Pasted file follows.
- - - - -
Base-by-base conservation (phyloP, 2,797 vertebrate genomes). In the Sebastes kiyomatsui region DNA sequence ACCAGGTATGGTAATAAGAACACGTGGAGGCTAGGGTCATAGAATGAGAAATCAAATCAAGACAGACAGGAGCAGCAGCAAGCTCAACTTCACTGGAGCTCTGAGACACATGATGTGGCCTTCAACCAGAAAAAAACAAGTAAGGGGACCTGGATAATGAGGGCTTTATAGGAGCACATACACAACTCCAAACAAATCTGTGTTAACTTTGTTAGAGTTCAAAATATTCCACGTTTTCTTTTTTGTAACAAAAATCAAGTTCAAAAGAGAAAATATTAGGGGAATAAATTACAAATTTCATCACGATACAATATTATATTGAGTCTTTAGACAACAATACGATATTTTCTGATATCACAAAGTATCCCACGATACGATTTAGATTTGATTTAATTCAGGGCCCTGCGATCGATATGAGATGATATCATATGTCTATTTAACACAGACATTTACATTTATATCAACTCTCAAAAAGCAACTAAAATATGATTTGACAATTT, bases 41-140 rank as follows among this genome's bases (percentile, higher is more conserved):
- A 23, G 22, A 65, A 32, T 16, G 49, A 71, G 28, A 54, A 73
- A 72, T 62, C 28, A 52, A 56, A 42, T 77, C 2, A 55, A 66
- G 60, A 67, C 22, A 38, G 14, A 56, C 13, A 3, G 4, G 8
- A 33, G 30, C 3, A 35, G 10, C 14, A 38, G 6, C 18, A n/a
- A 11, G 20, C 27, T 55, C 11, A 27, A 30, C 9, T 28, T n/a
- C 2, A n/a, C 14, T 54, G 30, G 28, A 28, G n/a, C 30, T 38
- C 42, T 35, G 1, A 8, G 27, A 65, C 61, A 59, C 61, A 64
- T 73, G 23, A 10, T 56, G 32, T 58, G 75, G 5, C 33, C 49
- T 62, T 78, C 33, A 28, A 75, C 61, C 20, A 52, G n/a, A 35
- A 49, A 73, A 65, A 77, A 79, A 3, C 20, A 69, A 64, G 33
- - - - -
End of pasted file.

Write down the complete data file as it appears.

Base-by-base conservation (phyloP, 2,797 vertebrate genomes). In the Sebastes kiyomatsui region DNA sequence ACCAGGTATGGTAATAAGAACACGTGGAGGCTAGGGTCATAGAATGAGAAATCAAATCAAGACAGACAGGAGCAGCAGCAAGCTCAACTTCACTGGAGCTCTGAGACACATGATGTGGCCTTCAACCAGAAAAAAACAAGTAAGGGGACCTGGATAATGAGGGCTTTATAGGAGCACATACACAACTCCAAACAAATCTGTGTTAACTTTGTTAGAGTTCAAAATATTCCACGTTTTCTTTTTTGTAACAAAAATCAAGTTCAAAAGAGAAAATATTAGGGGAATAAATTACAAATTTCATCACGATACAATATTATATTGAGTCTTTAGACAACAATACGATATTTTCTGATATCACAAAGTATCCCACGATACGATTTAGATTTGATTTAATTCAGGGCCCTGCGATCGATATGAGATGATATCATATGTCTATTTAACACAGACATTTACATTTATATCAACTCTCAAAAAGCAACTAAAATATGATTTGACAATTT, bases 41-140 rank as follows among this genome's bases (percentile, higher is more conserved):
- A 23, G 22, A 65, A 32, T 16, G 49, A 71, G 28, A 54, A 73
- A 72, T 62, C 28, A 52, A 56, A 42, T 77, C 2, A 55, A 66
- G 60, A 67, C 22, A 38, G 14, A 56, C 13, A 3, G 4, G 8
- A 33, G 30, C 3, A 35, G 10, C 14, A 38, G 6, C 18, A n/a
- A 11, G 20, C 27, T 55, C 11, A 27, A 30, C 9, T 28, T n/a
- C 2, A n/a, C 14, T 54, G 30, G 28, A 28, G n/a, C 30, T 38
- C 42, T 35, G 1, A 8, G 27, A 65, C 61, A 59, C 61, A 64
- T 73, G 23, A 10, T 56, G 32, T 58, G 75, G 5, C 33, C 49
- T 62, T 78, C 33, A 28, A 75, C 61, C 20, A 52, G n/a, A 35
- A 49, A 73, A 65, A 77, A 79, A 3, C 20, A 69, A 64, G 33